Chinese Fire Drill!
I jokingly refer to the economic meeting taking place this week between the US and China as this really is more of an exercise in futility than any meaningful policy agreement. It basically boils down to the US stance that China needs to allow its currency to float freely in the marketplace, and China rebuffing this view.
Many economists believe that the Chinese Yuan is undervalued by some 30-40%, though I’m willing to bet that it is much more undervalued than those estimates. Because of the peg of the Yuan to the Dollar, China is essentially a “black hole” that sucks up the excess liquidity in the market and allows them to amass tremendous currency reserves. This creates global economic imbalances and makes it more difficult to achieve stability.
However China will claim that the US is the currency manipulator and not them; and by and large they are correct in that assessment. But this is in response to Chinese monetary policy and not the other way around.
Do not expect any meaningful progress on this front, and it will take more than the US alone to convince China otherwise. So expect the same dance to continue, with China growing at exponential rates and the US to continue to buy cheap Chinese goods while increasing the size of its deficit.
This week is somewhat light of news with CPI data expected from both Europe and the US later in the week, and the UK inflation report is due out as well. Euro zone GDP figures and US retail sales figures will round out the week.
This morning is starting with both US stock and commodities markets higher, as some bargain hunting and yield-seeking appears to be taking place. Risk is still at a premium in the market, and last week’s rumor about Greece leaving the EU could highlight Euro price action.
In the forex market:
Aussie (AUD): The Aussie is higher across the board as carry trades are re-established heading into the week. The Australian employment report is due out on Wednesday, and further rate hikes from down under can’t be ruled out.
Kiwi (NZD): There’s not a lot of news on tap for New Zealand this week, but keep an eye on China’s trade outlook report which should show that attempts to slow down their economy have not squashed demand for imports, which could help the Kiwi.
Loonie (CAD): The Loonie is mostly higher and expect it to trade in lock-step with oil prices after headwinds from last week’s better than expected employment report have firmed up economic outlooks. (Click chart to enlarge)
Euro (EUR): CPI data due out on Wednesday and GDP figures due out on Friday will be the primary drivers of Euro fundamentals this week. While the news of a potential Greek departure has the market on edge, this is not credible at this point and the EU needs to take a hard look at how to help the countries that need restructuring in the face of potential rate hikes, especially after last week’s policy meeting. (Click chart to enlarge)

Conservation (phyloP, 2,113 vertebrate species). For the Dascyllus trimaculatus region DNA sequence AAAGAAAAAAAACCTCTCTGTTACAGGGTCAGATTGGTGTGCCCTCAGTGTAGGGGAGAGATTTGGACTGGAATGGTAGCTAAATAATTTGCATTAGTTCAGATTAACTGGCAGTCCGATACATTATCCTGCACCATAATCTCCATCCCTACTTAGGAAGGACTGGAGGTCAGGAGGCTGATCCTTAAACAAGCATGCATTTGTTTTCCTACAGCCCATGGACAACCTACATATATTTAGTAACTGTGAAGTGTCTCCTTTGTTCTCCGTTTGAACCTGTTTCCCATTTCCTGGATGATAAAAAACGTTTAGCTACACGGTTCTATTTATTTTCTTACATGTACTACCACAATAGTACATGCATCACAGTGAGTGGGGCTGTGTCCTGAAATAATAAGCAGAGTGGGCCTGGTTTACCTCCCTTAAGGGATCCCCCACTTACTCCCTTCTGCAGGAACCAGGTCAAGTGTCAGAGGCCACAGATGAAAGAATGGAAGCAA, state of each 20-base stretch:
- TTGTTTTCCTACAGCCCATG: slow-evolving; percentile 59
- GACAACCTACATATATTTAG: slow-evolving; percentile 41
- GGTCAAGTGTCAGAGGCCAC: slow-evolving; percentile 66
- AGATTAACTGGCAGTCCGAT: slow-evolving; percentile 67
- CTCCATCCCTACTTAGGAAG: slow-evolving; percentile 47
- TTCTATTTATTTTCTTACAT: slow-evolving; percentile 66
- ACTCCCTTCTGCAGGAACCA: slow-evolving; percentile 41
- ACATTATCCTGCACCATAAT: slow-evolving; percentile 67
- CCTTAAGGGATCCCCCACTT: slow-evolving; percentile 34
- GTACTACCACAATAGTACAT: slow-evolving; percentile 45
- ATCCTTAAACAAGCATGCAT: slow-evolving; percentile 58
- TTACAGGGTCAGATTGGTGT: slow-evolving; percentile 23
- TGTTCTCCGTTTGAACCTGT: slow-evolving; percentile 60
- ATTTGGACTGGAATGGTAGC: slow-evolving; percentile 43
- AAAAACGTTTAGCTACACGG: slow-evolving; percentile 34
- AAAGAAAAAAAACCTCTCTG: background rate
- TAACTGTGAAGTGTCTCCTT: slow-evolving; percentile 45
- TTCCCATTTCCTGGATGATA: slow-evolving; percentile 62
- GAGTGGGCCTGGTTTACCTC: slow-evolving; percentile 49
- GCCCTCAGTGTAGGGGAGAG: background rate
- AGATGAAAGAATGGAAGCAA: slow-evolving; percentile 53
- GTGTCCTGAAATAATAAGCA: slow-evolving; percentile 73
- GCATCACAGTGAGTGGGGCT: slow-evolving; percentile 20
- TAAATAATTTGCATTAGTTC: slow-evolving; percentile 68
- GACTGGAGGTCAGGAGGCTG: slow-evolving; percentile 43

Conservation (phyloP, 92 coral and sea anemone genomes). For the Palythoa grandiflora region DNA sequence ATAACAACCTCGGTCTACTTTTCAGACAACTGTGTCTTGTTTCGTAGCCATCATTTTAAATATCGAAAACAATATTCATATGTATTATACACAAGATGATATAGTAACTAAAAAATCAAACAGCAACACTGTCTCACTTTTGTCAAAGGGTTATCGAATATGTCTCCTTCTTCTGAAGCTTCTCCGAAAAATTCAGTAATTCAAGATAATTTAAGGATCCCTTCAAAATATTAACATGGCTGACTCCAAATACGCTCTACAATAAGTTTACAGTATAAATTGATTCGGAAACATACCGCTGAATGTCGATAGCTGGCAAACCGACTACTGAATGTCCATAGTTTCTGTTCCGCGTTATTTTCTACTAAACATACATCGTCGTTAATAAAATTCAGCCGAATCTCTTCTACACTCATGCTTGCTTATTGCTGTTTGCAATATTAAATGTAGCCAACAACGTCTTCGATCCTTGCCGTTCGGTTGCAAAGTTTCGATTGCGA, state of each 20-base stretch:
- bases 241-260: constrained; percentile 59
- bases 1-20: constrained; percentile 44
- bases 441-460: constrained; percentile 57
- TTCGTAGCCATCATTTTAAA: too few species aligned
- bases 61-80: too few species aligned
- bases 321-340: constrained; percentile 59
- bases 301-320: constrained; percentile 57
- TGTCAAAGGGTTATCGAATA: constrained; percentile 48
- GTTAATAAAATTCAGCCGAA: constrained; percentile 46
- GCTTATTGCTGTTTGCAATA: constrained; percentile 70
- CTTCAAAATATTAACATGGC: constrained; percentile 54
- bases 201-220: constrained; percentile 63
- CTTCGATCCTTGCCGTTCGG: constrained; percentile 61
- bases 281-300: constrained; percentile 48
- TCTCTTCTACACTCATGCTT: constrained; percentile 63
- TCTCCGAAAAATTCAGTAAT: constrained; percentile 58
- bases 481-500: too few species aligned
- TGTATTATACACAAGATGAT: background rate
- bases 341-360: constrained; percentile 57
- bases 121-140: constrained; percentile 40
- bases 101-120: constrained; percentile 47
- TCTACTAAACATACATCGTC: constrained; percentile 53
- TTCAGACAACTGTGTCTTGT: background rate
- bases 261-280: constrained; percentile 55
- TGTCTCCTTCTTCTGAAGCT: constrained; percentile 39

Pound (GDP): Declines in the fundamentals are just what the BOE is hoping for as their stance has been to allow growth and inflation to slow on its own rather than to affect monetary policy which could accelerate that proposition.
Dollar (USD): Friday’s CPI data will be important to the Dollar though it will not show last week’s decline in commodities prices. While the Fed looks at inflation ex food and energy anyway, this might not garner the type of response the market is expecting. Risk themes still persist in the market, and QE3 is not off the table just yet.
Yen (JPY): The Yen is weaker across the board, as bargain hunting and yield-seeking is taking place to start the week. A bunch of data is due out on Wednesday including trade balance figures, but expect the Yen to trade on risk themes.
The economic meeting between the US and China this week will be largely ineffectual, but Wednesday will bring a slew of economic data form China that will show whether or not their economy is slowing. CPI data, retail sales, and industrial production figures give the markets a better idea.
Right now, growth is slow in the “established” economies and emerging markets growth is what is sustaining the global economy, led by China. This makes sense considering that they have all of the money.
But by not allowing market forces to direct capital efficiently through the use of their Yuan peg, a lot of the imbalances created are a direct result of their policy. Unless something is done to correct this situation, things will remain status quo and it will only be a matter of time before something has to give.
Let’s face it all economies want to grow; but by playing by different rules, China has created an unfair game. The global economy cannot allow this to continue if we hope to achieve hegemony. My guess is that if we you added up all of the global debt out there and subtracted it from Chinese currency reserves, the number would still be positive.
China should no longer be allowed to hide behind the “emerging market” veil that they claim, as they are now the world’s second largest economy. If they are not willing to accept the downsides of the free markets, then they should no longer be allowed to reap the benefits either.
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